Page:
October 1st, 2009
To a very large extent, poker is a game of logic. The professional players you see winning time and time again do so because they are able to keep things in perspective, even when the game gets fierce, even when the hand they are playing is particularly the nuts.
People are by and large drawn to poker because it is one of only several betting based games wherein winning is actually a possibility. With casino betting, whether you are at a bricks casino or playing online, the odds are generally stacked against you, no matter what you may think. Roulette, craps — there are no guarantees, even in Blackjack, unless you know how to count cards.
A lot of people never play poker because of the money — they play for fun, enjoyment, and entertainment. However, just as many players are in it for the money — and that is where things can get dangerous. You may not necessarily develop a gambling problem, but you don’t have to be addicted to lose a butt load of money.
Never, ever start playing because you think you can get rich quick. By the same token, take every loss with a grain of salt. When you start thing you have to win your losses back immediately, you’re in trouble.
June 1st, 2009
Here’s some good news for gamblers and poker lovers in Minnesota, not to mention for eleven of the biggest internet service providers in the world. A mere four days following the statewide victory of the Poker Players Alliance, the Alcohol and Gambling Enforcement Division of Minnesota’s Public Safety division set word to the aforementioned ISPs. The purpose of the letters sent? To let the ISPs know that the state was officially rescinding the notices it sent out announcing that it would be blocking two hundred web sites devoted to gambling on the internet.
Verizon, Qwest, Charter, Sprint, and Comcast were but a few of the internet service providers served with this notice. The Alcohol and Gambling Enforcement Division was calling for a block of more than just poker sites. There were a veritable bevy of bingo sites included in their list of the sites they wanted blocked as well. They even included web sites which actually do not accept any actions from within the United States.
iMEGA filed a suit against the director of the division soon after the list was publicized. And they ultimately won, leading the division to rescind its demands.
May 27th, 2009
The latest in online poker news is revolving heavily around Harrah’s Entertainment. Just this Friday, the company made the annoucement detailing plans to expand internationally. Specifically, a spokesperson for Harrah’s announced plans to expand in both gaming and the technologies, beginning on the European continent.
This was actually a very smart move on Harrah’s part. This past week, a lot of companies in the United States have been making a very big to do about legalizing online poker. The ensuing uproar has, of course, garnered a lot of attention. And yet, there you have Harrah’s, releasing a rather subtle, understated press release, because they are essentially one upping every single one of their competitors.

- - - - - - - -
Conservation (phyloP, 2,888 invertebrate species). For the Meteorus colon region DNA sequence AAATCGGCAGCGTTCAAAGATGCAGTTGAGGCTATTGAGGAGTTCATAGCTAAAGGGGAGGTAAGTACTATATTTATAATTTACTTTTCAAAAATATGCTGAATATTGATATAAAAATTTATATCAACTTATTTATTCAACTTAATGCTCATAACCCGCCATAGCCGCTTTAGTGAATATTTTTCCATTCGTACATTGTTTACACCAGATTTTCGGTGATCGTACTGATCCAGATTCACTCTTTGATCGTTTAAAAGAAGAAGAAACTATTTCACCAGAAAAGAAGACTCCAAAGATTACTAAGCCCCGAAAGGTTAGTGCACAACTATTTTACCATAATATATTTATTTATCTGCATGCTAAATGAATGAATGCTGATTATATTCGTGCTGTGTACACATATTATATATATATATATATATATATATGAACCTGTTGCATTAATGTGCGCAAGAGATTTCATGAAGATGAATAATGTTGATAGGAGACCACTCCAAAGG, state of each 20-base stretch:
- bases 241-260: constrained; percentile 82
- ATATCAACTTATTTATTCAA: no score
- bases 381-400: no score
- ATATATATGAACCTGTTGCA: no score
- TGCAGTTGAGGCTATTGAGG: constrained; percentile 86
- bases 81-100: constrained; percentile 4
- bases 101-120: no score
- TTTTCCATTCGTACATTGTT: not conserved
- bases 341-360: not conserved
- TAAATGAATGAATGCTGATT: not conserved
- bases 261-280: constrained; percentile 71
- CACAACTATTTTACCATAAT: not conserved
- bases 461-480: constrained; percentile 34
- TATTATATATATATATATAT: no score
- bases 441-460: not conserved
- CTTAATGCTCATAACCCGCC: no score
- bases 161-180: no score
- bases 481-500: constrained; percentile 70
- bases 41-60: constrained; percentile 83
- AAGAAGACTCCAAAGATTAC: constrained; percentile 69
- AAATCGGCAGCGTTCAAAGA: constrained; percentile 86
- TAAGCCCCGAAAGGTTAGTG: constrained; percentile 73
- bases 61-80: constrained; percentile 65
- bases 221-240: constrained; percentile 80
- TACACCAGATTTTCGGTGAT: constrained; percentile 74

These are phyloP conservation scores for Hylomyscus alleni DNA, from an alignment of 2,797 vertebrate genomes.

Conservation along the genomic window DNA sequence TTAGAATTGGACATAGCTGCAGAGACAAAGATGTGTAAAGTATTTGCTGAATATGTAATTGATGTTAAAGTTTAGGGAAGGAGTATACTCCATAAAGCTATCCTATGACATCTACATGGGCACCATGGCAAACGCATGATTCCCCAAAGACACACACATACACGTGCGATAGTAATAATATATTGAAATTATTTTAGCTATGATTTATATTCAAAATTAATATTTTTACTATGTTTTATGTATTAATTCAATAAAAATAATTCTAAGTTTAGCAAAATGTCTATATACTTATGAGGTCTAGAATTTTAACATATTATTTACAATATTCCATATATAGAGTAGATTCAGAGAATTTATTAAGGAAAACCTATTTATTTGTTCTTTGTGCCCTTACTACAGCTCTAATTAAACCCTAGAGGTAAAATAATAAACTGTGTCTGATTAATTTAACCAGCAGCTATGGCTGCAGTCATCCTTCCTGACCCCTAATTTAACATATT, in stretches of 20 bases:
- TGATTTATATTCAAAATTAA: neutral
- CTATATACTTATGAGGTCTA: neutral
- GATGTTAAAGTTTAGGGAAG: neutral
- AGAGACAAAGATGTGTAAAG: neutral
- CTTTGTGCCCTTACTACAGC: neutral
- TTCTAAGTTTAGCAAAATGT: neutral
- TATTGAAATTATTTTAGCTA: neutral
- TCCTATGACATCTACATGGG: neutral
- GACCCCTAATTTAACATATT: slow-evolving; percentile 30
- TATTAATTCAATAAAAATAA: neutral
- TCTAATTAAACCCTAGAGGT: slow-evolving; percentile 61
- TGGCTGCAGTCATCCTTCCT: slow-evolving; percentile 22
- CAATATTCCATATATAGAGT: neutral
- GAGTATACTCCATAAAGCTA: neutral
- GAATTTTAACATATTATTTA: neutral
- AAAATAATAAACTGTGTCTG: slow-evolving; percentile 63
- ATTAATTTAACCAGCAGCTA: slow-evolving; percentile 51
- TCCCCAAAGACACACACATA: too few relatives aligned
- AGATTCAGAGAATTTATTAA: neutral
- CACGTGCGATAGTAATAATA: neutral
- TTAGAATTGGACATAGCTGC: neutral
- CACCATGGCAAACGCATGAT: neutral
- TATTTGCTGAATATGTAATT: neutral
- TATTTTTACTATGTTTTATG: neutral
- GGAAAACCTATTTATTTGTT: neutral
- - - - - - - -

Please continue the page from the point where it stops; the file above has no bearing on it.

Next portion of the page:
To be sure, this announcement is sure to have an enormous effect on the World Series of Poker, especially if the game gets legalized in the United States. The World Series is already huge, but experts anticipate that with the legalization of the game coupled with Harrah’s new EuroPoker venture — which is certain to do better than EuroDisney, since it involves gambling and money — will make the World Series of Poker an internationally huge phenomenon.
May 8th, 2009
Whether you are an amateur or a professional player of Razz poker, you must have experienced that the game of razz poker is very different from the other variants of poker. This article houses some of the most crucial tips which can help you make large fortunes on your table. The game of Razz poker requires a combination of luck and skill. Some of the skills to excel in this game are mentioned below.
One should be patient and calculative from the beginning itself. In the game of Razz poker it is very easy to make out after the deal if your hand is a winner or not. When dealing two cards are dealt face downwards and one card is open to all the co players. If the open card is nine or a face card a player will probably fold while if the opened card is between an ace to five the game is worth playing.
Read the rest of this entry »
May 8th, 2009
This is a great play most advanced players use on a regular basis against players who C-bet close to any board after they’ve raised — but we also know NOT to make this play in a check-call way out of position. Gavin Smith doesn’t stress this enough imo, so make sure you call in position, knowing that you’ll have the information of the player acting BEFORE you on the turn. This is VITAL.
Aah beautiful position